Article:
Trying to get pregnant? Make sure you know the bottom line on baby-making—what you don't understand can affect your bub-to-be's health.
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It’s any mom-to-be’s number one concern: doing what she can to make sure her baby is healthy. That’s why Sarah Michelle Gellar decided to get a Tdap vaccine to protect her now 8-month-old son, Rocky, from pertussis, or whooping cough: a highly contagious infection that can be deadly for babies.
A new study from Denmark found that mothers who reported having the flu during pregnancy were at least twice as likely to have a child with autism compared with those who did not report having the flu, NBC News reports. In addition, "Those who had a fever lasting a week or longer — perhaps caused by the flu or maybe by something else — were three times as likely to have an autistic child," according to the NBC News report.
The next time you need to schedule a vaccination for your baby, opt for an afternoon appointment. A new study found that infants slept more during the next 24 hours if they got their shots later in the day—and a long, sound sleep is believed to boost a vaccine's effectiveness.
Measles, pertussis (whooping cough) and Hib meningitis—all vaccine-preventable diseases—are making a comeback in the United States, according to the U.S. Centers for Disease Control and Prevention (CDC). At the time of writing, 2011 was on track to be another record year for measles, a potentially deadly illness; 10 infants died in California in 2010 from pertussis; and five Minnesota children contracted Hib meningitis in 2008, resulting in one death.
Shortly after your baby is born, he’ll receive his first shots and medications for some very serious health issues, including a rare bleeding disorder and a few sexually transmitted diseases. Very few parents question why their baby needs these medications, but a few who do, ask: Why should my child be treated for health problems he probably doesn’t have? Because your child is part of the general population.
An estimated 1 in 70 boys and 1 in 315 girls in the U.S. now have an autism spectrum disorder (ASD), according to a 2009 study by the Centers for Disease Control and Prevention. Increased awareness and detection as well as earlier diagnoses cannot alone account for the steep increase over the past few decades, experts say.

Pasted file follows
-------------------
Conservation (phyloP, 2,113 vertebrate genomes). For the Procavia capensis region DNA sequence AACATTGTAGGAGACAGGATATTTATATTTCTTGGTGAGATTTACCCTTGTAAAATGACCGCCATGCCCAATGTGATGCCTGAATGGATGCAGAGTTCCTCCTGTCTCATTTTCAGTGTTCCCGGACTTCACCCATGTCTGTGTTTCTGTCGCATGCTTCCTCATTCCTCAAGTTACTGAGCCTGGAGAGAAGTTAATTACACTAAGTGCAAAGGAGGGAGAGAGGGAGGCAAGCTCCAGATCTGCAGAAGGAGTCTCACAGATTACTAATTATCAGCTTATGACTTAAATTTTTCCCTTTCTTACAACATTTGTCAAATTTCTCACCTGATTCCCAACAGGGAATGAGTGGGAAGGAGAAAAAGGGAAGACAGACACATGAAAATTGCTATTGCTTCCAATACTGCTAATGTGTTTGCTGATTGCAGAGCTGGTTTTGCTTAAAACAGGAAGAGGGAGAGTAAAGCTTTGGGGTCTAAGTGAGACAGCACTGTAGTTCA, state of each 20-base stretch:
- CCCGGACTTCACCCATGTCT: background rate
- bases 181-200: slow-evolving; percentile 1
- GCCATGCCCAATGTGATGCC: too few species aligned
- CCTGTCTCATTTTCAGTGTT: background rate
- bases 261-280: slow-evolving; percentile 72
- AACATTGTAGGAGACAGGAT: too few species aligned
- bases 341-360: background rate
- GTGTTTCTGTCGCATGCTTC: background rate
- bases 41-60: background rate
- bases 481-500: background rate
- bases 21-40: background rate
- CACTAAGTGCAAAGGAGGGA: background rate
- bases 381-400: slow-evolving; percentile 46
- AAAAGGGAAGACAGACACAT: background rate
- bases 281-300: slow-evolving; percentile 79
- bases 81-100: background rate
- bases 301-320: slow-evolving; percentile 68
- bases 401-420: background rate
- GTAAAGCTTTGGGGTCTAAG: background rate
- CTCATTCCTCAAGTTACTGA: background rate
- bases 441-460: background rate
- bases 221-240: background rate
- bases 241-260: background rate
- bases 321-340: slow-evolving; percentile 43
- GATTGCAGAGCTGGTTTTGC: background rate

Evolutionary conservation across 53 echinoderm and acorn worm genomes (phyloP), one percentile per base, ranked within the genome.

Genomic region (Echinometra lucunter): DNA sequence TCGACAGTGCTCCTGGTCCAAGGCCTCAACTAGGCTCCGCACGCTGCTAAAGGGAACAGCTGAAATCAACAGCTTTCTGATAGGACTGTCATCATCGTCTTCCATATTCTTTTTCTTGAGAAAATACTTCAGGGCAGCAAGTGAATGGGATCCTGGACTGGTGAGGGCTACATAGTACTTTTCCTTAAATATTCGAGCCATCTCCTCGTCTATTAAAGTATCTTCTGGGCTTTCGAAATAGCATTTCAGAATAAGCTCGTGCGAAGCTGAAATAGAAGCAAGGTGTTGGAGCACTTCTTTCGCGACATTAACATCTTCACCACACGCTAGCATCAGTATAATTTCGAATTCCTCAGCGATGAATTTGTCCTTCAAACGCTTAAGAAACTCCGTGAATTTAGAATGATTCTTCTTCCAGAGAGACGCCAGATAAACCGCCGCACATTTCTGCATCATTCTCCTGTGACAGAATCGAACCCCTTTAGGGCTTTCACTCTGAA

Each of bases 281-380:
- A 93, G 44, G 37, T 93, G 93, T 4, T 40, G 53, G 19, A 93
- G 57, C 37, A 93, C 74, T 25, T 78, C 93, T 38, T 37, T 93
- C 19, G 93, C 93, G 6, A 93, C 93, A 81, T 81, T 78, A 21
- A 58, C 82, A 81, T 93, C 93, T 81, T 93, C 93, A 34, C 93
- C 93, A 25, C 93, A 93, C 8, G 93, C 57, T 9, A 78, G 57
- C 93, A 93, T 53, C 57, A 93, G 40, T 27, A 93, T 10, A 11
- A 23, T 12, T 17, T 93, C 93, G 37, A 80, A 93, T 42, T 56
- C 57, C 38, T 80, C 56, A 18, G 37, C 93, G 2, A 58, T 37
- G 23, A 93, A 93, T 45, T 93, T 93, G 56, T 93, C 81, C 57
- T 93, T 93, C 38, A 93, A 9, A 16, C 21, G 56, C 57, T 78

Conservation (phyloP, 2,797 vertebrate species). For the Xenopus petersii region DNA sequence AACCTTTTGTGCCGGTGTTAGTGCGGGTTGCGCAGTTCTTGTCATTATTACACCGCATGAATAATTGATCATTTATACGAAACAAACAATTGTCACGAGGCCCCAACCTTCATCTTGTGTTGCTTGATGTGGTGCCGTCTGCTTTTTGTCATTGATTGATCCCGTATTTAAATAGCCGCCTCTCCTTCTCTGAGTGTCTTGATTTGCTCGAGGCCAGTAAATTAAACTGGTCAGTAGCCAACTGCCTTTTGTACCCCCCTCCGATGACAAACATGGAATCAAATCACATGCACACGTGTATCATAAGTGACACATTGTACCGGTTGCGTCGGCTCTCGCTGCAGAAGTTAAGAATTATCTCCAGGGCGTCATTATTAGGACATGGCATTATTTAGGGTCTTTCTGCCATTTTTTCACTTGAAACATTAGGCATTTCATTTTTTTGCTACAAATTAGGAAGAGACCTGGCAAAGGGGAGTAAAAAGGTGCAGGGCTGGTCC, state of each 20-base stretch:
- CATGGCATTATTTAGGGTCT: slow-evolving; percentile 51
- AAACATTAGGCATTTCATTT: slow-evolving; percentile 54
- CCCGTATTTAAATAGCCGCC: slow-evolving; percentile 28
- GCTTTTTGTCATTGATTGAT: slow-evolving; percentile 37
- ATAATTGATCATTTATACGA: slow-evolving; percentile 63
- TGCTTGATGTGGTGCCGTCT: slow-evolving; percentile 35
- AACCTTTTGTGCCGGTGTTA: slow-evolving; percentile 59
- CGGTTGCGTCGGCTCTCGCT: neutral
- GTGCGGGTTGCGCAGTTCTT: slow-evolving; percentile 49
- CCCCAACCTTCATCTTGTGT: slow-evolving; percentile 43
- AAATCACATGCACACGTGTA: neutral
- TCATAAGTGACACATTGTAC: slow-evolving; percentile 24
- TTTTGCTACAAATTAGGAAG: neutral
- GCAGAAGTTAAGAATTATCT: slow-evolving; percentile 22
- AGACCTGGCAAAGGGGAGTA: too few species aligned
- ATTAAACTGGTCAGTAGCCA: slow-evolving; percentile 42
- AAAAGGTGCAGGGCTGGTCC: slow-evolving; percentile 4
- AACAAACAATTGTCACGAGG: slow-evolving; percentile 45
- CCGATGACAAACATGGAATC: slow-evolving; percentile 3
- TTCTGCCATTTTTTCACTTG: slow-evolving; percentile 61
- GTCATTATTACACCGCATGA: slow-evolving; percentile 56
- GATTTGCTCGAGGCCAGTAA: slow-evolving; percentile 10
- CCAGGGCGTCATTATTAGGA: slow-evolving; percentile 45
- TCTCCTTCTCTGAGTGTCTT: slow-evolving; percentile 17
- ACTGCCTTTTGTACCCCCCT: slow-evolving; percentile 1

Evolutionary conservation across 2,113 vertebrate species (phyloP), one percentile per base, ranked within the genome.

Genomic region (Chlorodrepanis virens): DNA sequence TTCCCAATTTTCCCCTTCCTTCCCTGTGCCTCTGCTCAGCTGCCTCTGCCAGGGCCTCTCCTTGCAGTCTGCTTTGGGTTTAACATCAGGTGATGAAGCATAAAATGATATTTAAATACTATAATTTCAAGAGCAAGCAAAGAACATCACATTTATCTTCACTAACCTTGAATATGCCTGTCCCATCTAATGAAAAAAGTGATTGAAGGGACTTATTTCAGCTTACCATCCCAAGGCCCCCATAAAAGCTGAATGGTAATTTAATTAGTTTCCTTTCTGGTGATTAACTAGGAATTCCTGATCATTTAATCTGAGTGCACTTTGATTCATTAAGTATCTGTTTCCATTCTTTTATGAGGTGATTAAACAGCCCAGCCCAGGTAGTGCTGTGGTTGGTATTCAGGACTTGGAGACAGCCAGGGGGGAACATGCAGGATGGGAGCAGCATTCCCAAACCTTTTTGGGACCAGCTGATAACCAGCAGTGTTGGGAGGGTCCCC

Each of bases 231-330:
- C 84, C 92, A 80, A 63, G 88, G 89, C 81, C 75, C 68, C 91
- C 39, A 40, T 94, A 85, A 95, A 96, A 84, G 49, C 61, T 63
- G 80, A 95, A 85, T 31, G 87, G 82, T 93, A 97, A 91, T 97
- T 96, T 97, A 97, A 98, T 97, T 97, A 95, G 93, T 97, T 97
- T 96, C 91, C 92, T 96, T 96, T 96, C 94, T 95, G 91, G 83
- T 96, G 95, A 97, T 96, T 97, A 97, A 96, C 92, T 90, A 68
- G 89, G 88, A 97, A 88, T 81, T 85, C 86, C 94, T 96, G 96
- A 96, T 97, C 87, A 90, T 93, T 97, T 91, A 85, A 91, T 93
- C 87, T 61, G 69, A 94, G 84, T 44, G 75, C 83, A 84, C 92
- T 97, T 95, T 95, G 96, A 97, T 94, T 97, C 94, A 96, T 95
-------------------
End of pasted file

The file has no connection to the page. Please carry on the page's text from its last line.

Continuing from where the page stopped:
Parents can't sue drug firms when vaccines cause harm, according to a new ruling from the U.S. Supreme Court, USA Today reports. The 6-2 decision upholds the National Childhood Vaccine Injury Act of 1986, which grants immunity to drug companies against certain lawsuits from injuries or deaths tied to vaccinations, the online article said.
Well, we gave it a good try. Nights regressed a bit since last week, and we let him cry again one night, but since then he’s gone down without any problem and slept like a log until 6 or so the next morning. He’s so sweet: I love watching him sleep now that he’s not swaddled. When he stirs he lifts his legs ALL the way up in the air, and flings his arms around, then lets them drop down oh-so-slowly.
When an infant needs a routine-but-painful medical procedure, such as a vaccination or blood draw, nobody’s happy. “It troubles parents, it stresses health care providers, and the adults transmit their anxiety to the baby,” says Neil Schechter, M.D., director of the Pain Relief Program at Connecticut Children’s Medical Center in Hartford. Happily, some simple techniques can reduce stress and tension for everyone without the need for medications.
I must have been the only person in America who hadn’t seen Mad Men. That is, until last weekend when rain and lack of motivation found me lying on the couch with my laptop and a pile of Season One DVDs. No surprise that it’s just like everybody’s been telling me - phenomenal. I’m totally hooked - the characters, those clothes, the furniture and that hair. It’s love.
“From the time you are born, your body is bombarded with thousands of different microbes, some of which can cause illness,” says Jon S. Abramson, M.D., professor and chairman of pediatrics at Wake Forest University Health Sciences in Winston-Salem, N.C., and a member of the World Health Organization Strategic Advisory Group of Experts for Immunizations. “Vaccines protect infants from these serious diseases.”
Because the influenza virus can be dangerous, the American Academy of Pediatrics and virtually all other official medical groups recommend the flu shot every fall or winter for children 6 months of age and older. I almost never recommend getting the shot; I just don’t think it’s that effective. (Each year, the vaccine is formulated for the particular strains of influenza virus health experts think will strike that season, and it often misses the mark.) Instead, I believe the more important approach is to keep people from getting sick in the first place by staying healthy.